Now, I’m not here to preach against a sub-genre, or a type of character, or anything of the sort. I’m not pounding my fist and claiming that your eternal soul is at risk if you read vampire fiction. What I will say about my past experience is this: with the caveat that I didn’t have the literary analysis skills that I have now while I was in high school, those books, as disturbing as they were to me (even then, it took a lot to make me stop reading a book once I had started), was that at least Rice was good at her craft. While I wouldn’t re-read those books today, I respect her as a skilled writer.

And, I think, those two points about that high school experience encompasses my issue with the vampire craze in literature today. First, I have spiritual misgivings about these fictional creatures, and those misgivings were summarized much better than I could ever state by movie critic and author Jeffery Overstreet. He said (and I’m paraphrasing) that vampires in fiction represent individuals who are forever beyond redemption, and that this is why they are so terrifying, because they represent a lie. While we could debate that as a theological absolute, stop to consider the statement. It will cause gears to turn that haven’t turned before, I promise.

My other issue with the current craze is the issue of the literature being well-written. Rice’s books were crafted well, as was Stoker’s original novel. Compare this to Twilight, and I think you’ll find Twilight wanting. At the risk of mixing apples and oranges regarding different mediums, compare this to what appears on television and film with the current trend, which, ala True Blood, is essentially soft porn with a supernatural twist.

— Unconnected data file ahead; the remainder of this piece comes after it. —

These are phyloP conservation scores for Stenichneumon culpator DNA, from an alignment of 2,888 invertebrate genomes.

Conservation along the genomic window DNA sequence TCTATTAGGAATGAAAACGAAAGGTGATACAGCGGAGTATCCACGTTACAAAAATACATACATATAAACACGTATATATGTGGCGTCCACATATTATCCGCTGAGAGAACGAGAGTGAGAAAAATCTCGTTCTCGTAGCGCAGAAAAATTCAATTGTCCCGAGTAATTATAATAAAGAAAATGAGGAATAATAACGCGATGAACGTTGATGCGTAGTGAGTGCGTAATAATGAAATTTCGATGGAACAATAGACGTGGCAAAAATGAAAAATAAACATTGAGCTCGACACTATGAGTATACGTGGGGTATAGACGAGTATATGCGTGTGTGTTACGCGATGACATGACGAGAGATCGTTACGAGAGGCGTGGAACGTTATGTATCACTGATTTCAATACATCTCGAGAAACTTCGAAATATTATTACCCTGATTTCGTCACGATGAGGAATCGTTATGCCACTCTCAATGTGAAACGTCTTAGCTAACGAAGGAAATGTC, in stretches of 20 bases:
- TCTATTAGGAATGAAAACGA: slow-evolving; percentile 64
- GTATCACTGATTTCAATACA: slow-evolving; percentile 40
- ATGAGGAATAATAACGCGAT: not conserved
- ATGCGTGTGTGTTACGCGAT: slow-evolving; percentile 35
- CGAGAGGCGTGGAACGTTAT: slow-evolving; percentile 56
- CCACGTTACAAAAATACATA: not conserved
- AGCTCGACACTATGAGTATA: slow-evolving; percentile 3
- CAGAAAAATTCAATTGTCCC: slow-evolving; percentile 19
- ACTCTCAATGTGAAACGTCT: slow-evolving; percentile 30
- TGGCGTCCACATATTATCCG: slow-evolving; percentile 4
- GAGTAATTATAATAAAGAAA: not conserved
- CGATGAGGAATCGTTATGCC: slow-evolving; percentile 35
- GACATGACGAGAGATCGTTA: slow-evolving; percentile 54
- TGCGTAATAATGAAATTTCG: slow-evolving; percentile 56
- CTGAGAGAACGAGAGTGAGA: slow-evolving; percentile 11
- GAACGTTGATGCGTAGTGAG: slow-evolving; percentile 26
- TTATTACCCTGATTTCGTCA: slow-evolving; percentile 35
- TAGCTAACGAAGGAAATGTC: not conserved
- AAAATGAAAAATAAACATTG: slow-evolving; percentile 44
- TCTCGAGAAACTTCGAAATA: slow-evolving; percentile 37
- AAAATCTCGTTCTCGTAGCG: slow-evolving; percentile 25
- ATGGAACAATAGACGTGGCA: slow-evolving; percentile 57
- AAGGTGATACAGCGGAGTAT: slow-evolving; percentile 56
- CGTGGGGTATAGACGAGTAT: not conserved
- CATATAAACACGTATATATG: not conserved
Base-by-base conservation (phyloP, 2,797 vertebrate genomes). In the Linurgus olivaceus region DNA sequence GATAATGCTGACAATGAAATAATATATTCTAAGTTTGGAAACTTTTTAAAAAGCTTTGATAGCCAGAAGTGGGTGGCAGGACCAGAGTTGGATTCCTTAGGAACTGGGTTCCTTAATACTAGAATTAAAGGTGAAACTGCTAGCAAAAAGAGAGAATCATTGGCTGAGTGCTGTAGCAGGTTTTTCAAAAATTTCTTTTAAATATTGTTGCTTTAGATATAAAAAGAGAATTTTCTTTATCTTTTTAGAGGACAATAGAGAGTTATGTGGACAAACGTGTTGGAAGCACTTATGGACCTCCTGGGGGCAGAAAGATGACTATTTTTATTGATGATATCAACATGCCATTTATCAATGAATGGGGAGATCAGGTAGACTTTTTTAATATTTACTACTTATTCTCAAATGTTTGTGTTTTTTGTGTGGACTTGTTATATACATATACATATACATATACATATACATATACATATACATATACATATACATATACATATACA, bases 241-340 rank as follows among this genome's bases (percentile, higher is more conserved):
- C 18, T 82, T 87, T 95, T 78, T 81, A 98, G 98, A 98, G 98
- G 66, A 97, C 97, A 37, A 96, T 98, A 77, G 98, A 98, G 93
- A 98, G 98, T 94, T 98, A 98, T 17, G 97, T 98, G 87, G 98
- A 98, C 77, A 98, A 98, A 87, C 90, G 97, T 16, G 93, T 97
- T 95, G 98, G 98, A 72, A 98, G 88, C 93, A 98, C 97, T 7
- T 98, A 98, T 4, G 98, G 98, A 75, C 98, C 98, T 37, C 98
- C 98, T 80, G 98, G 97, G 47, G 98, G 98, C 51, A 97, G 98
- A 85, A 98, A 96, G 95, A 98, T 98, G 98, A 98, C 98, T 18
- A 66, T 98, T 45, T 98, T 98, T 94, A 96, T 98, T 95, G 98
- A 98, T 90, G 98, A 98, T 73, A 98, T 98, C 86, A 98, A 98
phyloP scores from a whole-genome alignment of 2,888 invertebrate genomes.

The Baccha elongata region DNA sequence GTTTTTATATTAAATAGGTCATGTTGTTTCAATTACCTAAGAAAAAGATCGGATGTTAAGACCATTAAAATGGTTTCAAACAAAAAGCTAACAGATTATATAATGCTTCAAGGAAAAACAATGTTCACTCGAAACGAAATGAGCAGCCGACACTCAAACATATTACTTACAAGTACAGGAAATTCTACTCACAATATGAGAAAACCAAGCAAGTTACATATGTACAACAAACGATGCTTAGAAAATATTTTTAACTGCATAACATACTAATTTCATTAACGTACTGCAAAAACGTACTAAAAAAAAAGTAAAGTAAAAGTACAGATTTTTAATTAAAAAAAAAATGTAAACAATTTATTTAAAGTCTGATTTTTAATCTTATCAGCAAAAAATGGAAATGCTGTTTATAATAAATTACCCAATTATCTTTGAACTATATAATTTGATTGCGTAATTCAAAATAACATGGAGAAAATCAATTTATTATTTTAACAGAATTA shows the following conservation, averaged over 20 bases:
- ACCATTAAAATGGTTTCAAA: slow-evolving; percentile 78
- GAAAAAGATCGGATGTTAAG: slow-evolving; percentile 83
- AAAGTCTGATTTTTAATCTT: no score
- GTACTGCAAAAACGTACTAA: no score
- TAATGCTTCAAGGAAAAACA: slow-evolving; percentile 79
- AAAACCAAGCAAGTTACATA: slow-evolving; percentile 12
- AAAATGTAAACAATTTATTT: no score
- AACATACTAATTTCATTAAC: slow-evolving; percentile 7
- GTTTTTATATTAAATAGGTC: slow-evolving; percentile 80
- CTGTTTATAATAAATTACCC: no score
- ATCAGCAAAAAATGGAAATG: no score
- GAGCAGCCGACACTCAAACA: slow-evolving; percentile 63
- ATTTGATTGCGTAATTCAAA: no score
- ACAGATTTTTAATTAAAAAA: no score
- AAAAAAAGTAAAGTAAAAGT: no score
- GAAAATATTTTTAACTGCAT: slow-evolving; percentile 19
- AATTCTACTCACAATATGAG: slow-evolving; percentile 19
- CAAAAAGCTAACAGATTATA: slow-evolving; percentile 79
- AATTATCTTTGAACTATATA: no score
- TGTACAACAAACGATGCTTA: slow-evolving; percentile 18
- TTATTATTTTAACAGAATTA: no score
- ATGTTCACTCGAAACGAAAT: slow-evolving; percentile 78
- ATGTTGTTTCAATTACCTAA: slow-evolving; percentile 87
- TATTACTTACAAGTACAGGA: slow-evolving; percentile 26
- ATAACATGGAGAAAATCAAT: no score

I’ll admit that I have an issue with jumping on bandwagons. I avoid most popular trends as though my life depended on it. I think I have good reason, here, however. I have friends whose reading assessments I respect defend Twilight as well-written. Assuming that their assessment is correct, I’ll still stand on my assertion that so much of the other vampire sub-genre offerings we see in print and on the screen are attempting to capitalize on the success of something that is arguably well-crafted, by adding the same type of genre spin onto something that isn’t well-crafted. That’s a sign of valuing profit over artistic substance. And that, my friends, isn’t cool.

These are all reasons for which I find vampire literature inherently suspect. Have you read any of the above, or something of which I’m not aware? Let me know…

Close Harmonies

I listened to a fantastic conversation with Bobby McFerrin over the weekend, in which he discussed how music has the ability to take us to these amazing places. As is typical when Krista Tippett  interviews a musician, there were numerous tracks of McFerrin’s music interspersed with the interview. Interestingly, McFerrin has a background in Episcopal choral music. One of the tracks that played during the interview was of a piece that McFerrin wrote adapting Psalm 19 to music. The harmonies were very choral, lending to a liturgical atmosphere. What also struck me in listening to the harmonies, which were extremely close together, was that they were not dissimilar to barbershop.